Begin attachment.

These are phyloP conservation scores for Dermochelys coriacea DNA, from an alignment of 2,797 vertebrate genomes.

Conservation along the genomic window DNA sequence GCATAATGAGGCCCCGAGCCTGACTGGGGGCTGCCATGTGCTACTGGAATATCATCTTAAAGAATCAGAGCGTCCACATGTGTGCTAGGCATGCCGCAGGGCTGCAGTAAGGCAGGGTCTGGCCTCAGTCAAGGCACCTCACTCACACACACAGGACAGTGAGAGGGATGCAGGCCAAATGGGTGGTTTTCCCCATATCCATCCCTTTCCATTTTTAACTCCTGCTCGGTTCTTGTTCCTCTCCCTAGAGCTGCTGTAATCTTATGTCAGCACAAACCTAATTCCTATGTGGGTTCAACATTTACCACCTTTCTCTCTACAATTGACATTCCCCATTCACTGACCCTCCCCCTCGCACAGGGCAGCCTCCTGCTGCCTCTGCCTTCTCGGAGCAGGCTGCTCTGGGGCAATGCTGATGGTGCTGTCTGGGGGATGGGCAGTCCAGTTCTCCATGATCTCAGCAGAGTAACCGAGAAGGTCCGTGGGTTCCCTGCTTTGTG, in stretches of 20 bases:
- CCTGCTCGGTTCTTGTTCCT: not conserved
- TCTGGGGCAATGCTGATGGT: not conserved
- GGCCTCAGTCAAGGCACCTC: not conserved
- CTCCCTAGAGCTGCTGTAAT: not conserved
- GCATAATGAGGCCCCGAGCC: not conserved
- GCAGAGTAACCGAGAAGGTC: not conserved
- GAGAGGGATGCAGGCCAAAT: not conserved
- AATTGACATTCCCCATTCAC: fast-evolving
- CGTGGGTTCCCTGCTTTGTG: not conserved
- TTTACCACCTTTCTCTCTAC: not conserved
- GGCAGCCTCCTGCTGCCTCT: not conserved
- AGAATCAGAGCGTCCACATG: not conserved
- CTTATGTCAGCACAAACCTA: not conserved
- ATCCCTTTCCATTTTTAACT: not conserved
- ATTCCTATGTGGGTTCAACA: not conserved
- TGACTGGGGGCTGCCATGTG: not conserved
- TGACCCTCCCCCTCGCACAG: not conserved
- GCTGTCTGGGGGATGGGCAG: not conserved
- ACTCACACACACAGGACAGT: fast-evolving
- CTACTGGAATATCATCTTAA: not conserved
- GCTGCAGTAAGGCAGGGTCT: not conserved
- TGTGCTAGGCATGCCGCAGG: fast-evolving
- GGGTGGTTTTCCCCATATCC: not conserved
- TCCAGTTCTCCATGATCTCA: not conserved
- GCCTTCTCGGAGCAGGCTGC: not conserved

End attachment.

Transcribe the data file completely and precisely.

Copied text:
These are phyloP conservation scores for Dermochelys coriacea DNA, from an alignment of 2,797 vertebrate genomes.

Conservation along the genomic window DNA sequence GCATAATGAGGCCCCGAGCCTGACTGGGGGCTGCCATGTGCTACTGGAATATCATCTTAAAGAATCAGAGCGTCCACATGTGTGCTAGGCATGCCGCAGGGCTGCAGTAAGGCAGGGTCTGGCCTCAGTCAAGGCACCTCACTCACACACACAGGACAGTGAGAGGGATGCAGGCCAAATGGGTGGTTTTCCCCATATCCATCCCTTTCCATTTTTAACTCCTGCTCGGTTCTTGTTCCTCTCCCTAGAGCTGCTGTAATCTTATGTCAGCACAAACCTAATTCCTATGTGGGTTCAACATTTACCACCTTTCTCTCTACAATTGACATTCCCCATTCACTGACCCTCCCCCTCGCACAGGGCAGCCTCCTGCTGCCTCTGCCTTCTCGGAGCAGGCTGCTCTGGGGCAATGCTGATGGTGCTGTCTGGGGGATGGGCAGTCCAGTTCTCCATGATCTCAGCAGAGTAACCGAGAAGGTCCGTGGGTTCCCTGCTTTGTG, in stretches of 20 bases:
- CCTGCTCGGTTCTTGTTCCT: not conserved
- TCTGGGGCAATGCTGATGGT: not conserved
- GGCCTCAGTCAAGGCACCTC: not conserved
- CTCCCTAGAGCTGCTGTAAT: not conserved
- GCATAATGAGGCCCCGAGCC: not conserved
- GCAGAGTAACCGAGAAGGTC: not conserved
- GAGAGGGATGCAGGCCAAAT: not conserved
- AATTGACATTCCCCATTCAC: fast-evolving
- CGTGGGTTCCCTGCTTTGTG: not conserved
- TTTACCACCTTTCTCTCTAC: not conserved
- GGCAGCCTCCTGCTGCCTCT: not conserved
- AGAATCAGAGCGTCCACATG: not conserved
- CTTATGTCAGCACAAACCTA: not conserved
- ATCCCTTTCCATTTTTAACT: not conserved
- ATTCCTATGTGGGTTCAACA: not conserved
- TGACTGGGGGCTGCCATGTG: not conserved
- TGACCCTCCCCCTCGCACAG: not conserved
- GCTGTCTGGGGGATGGGCAG: not conserved
- ACTCACACACACAGGACAGT: fast-evolving
- CTACTGGAATATCATCTTAA: not conserved
- GCTGCAGTAAGGCAGGGTCT: not conserved
- TGTGCTAGGCATGCCGCAGG: fast-evolving
- GGGTGGTTTTCCCCATATCC: not conserved
- TCCAGTTCTCCATGATCTCA: not conserved
- GCCTTCTCGGAGCAGGCTGC: not conserved